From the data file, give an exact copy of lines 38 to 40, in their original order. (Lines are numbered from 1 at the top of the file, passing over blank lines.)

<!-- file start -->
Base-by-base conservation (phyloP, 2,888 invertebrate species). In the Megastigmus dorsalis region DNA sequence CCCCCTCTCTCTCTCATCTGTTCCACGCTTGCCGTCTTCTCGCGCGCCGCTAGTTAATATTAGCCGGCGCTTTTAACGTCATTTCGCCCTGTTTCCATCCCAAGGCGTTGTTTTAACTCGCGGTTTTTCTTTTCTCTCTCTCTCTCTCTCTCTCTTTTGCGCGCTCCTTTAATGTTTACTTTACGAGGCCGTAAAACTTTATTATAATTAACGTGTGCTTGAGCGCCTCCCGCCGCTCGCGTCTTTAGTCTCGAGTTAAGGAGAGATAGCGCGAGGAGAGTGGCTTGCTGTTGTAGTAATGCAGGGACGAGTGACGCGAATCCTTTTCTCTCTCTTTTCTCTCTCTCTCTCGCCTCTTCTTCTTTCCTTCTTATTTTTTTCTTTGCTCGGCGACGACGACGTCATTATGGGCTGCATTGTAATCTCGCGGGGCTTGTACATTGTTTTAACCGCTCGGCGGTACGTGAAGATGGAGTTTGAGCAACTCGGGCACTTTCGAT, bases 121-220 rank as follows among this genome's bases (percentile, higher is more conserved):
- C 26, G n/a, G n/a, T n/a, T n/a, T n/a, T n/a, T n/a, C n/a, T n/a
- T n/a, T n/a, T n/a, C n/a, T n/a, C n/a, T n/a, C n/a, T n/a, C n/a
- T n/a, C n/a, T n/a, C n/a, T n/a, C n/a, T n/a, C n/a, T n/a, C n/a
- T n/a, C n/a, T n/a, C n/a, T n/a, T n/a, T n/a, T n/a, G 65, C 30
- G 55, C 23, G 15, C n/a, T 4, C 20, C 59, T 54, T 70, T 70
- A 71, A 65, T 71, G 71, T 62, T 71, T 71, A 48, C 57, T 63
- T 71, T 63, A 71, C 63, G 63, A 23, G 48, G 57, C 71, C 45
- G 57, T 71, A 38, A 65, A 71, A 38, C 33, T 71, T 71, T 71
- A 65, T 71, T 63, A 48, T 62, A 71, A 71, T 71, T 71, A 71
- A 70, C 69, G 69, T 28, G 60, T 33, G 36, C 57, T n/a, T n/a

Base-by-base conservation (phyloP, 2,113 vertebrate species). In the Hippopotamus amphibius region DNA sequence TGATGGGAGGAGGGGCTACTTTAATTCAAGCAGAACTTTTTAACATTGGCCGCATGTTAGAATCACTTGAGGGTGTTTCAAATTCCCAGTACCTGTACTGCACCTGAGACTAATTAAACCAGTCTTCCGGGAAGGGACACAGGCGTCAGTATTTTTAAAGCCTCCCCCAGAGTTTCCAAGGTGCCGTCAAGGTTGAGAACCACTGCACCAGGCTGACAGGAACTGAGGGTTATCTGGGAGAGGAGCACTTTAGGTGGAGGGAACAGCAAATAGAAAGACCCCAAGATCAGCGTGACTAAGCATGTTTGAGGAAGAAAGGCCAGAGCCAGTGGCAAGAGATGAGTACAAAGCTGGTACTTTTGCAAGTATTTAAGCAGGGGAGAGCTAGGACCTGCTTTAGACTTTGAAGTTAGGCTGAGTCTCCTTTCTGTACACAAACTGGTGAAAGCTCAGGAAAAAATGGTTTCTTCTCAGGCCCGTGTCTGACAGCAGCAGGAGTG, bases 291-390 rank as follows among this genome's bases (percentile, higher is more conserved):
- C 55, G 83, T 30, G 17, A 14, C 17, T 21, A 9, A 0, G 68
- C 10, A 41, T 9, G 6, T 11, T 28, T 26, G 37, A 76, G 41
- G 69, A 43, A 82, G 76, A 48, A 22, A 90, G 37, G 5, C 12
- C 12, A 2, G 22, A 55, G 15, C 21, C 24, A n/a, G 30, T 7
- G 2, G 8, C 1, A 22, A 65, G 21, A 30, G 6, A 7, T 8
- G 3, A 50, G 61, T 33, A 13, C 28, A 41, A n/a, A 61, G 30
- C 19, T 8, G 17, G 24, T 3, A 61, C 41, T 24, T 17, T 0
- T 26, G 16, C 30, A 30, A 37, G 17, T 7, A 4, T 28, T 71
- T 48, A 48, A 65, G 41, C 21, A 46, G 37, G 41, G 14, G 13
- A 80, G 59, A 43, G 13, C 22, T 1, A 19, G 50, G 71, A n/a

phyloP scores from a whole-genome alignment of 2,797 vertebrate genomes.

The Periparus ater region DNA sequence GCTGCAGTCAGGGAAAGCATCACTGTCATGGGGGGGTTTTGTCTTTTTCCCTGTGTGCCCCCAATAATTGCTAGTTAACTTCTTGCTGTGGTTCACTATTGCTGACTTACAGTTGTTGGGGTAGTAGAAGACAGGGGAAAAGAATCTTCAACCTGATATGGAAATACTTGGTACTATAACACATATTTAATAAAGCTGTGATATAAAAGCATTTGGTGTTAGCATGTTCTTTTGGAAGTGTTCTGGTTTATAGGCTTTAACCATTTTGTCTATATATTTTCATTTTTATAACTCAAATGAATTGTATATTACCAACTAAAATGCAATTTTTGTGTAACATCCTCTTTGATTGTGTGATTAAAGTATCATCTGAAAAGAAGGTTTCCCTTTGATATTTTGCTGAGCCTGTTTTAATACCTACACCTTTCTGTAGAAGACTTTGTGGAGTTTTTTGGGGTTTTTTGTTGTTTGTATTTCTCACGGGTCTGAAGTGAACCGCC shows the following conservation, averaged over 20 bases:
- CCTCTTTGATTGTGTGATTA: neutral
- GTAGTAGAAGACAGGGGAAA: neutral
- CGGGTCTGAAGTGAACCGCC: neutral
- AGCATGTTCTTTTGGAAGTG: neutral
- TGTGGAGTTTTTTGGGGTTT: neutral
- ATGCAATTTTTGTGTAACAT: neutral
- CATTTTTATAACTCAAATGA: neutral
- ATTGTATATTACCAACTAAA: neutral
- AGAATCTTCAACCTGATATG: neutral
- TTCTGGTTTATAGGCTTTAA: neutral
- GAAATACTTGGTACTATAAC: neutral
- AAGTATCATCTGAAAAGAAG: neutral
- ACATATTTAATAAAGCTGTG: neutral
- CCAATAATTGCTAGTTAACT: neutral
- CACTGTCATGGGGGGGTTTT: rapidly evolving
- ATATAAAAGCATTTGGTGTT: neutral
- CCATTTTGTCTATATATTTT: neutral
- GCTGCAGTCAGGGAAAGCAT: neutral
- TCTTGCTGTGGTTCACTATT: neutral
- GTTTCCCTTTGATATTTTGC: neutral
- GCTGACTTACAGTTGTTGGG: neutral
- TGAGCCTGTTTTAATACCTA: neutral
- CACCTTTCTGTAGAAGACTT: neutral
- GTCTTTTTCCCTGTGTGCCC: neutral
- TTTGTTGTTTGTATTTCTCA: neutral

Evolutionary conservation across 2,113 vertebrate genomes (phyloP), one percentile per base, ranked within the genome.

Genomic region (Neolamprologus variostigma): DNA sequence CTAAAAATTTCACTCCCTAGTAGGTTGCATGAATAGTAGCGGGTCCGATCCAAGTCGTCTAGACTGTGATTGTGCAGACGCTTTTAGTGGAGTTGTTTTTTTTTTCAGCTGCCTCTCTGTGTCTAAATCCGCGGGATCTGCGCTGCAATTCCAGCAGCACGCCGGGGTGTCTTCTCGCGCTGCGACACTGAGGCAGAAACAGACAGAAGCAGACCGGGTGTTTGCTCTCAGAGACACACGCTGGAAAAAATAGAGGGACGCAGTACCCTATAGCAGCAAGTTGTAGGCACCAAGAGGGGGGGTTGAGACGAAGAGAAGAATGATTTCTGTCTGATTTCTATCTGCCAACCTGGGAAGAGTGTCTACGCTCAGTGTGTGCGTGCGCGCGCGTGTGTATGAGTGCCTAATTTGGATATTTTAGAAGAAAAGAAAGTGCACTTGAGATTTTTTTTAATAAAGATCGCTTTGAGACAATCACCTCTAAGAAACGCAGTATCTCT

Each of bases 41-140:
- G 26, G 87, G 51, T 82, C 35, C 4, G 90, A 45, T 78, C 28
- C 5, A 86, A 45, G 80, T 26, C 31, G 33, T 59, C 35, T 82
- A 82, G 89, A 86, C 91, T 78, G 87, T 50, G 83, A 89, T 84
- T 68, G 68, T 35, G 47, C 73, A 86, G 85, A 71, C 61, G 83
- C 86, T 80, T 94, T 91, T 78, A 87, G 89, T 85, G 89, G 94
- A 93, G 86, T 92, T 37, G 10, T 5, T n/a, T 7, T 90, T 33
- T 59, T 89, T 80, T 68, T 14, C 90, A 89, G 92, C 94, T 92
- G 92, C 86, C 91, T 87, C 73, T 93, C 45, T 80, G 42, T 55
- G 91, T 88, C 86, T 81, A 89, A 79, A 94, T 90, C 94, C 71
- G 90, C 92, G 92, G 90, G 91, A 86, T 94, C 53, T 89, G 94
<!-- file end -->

- CCAATAATTGCTAGTTAACT: neutral
- CACTGTCATGGGGGGGTTTT: rapidly evolving
- ATATAAAAGCATTTGGTGTT: neutral